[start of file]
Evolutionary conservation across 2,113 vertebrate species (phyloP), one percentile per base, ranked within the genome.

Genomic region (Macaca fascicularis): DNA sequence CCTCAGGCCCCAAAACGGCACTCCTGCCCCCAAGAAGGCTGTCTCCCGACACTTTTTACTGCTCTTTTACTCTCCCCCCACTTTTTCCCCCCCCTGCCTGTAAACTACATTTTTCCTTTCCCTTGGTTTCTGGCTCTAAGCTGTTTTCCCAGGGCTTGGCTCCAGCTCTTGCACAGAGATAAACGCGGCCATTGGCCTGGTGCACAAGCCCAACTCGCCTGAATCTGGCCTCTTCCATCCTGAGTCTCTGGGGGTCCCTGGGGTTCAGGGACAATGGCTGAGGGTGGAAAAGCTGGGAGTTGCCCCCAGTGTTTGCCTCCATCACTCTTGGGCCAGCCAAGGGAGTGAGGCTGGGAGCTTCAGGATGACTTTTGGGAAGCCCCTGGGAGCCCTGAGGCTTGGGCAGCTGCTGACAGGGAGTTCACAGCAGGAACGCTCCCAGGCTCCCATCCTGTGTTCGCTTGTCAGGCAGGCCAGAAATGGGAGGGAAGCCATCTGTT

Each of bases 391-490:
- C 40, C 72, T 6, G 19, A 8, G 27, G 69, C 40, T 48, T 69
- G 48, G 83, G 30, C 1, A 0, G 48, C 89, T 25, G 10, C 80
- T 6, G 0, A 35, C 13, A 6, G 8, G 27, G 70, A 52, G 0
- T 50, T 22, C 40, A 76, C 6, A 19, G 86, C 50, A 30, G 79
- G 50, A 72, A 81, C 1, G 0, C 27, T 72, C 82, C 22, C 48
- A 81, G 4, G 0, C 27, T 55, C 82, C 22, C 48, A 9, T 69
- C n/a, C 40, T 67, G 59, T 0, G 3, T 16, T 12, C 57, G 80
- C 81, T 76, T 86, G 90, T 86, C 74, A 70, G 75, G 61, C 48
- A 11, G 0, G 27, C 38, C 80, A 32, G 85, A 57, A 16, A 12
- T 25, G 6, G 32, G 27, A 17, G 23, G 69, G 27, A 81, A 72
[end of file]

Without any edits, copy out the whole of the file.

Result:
Evolutionary conservation across 2,113 vertebrate species (phyloP), one percentile per base, ranked within the genome.

Genomic region (Macaca fascicularis): DNA sequence CCTCAGGCCCCAAAACGGCACTCCTGCCCCCAAGAAGGCTGTCTCCCGACACTTTTTACTGCTCTTTTACTCTCCCCCCACTTTTTCCCCCCCCTGCCTGTAAACTACATTTTTCCTTTCCCTTGGTTTCTGGCTCTAAGCTGTTTTCCCAGGGCTTGGCTCCAGCTCTTGCACAGAGATAAACGCGGCCATTGGCCTGGTGCACAAGCCCAACTCGCCTGAATCTGGCCTCTTCCATCCTGAGTCTCTGGGGGTCCCTGGGGTTCAGGGACAATGGCTGAGGGTGGAAAAGCTGGGAGTTGCCCCCAGTGTTTGCCTCCATCACTCTTGGGCCAGCCAAGGGAGTGAGGCTGGGAGCTTCAGGATGACTTTTGGGAAGCCCCTGGGAGCCCTGAGGCTTGGGCAGCTGCTGACAGGGAGTTCACAGCAGGAACGCTCCCAGGCTCCCATCCTGTGTTCGCTTGTCAGGCAGGCCAGAAATGGGAGGGAAGCCATCTGTT

Each of bases 391-490:
- C 40, C 72, T 6, G 19, A 8, G 27, G 69, C 40, T 48, T 69
- G 48, G 83, G 30, C 1, A 0, G 48, C 89, T 25, G 10, C 80
- T 6, G 0, A 35, C 13, A 6, G 8, G 27, G 70, A 52, G 0
- T 50, T 22, C 40, A 76, C 6, A 19, G 86, C 50, A 30, G 79
- G 50, A 72, A 81, C 1, G 0, C 27, T 72, C 82, C 22, C 48
- A 81, G 4, G 0, C 27, T 55, C 82, C 22, C 48, A 9, T 69
- C n/a, C 40, T 67, G 59, T 0, G 3, T 16, T 12, C 57, G 80
- C 81, T 76, T 86, G 90, T 86, C 74, A 70, G 75, G 61, C 48
- A 11, G 0, G 27, C 38, C 80, A 32, G 85, A 57, A 16, A 12
- T 25, G 6, G 32, G 27, A 17, G 23, G 69, G 27, A 81, A 72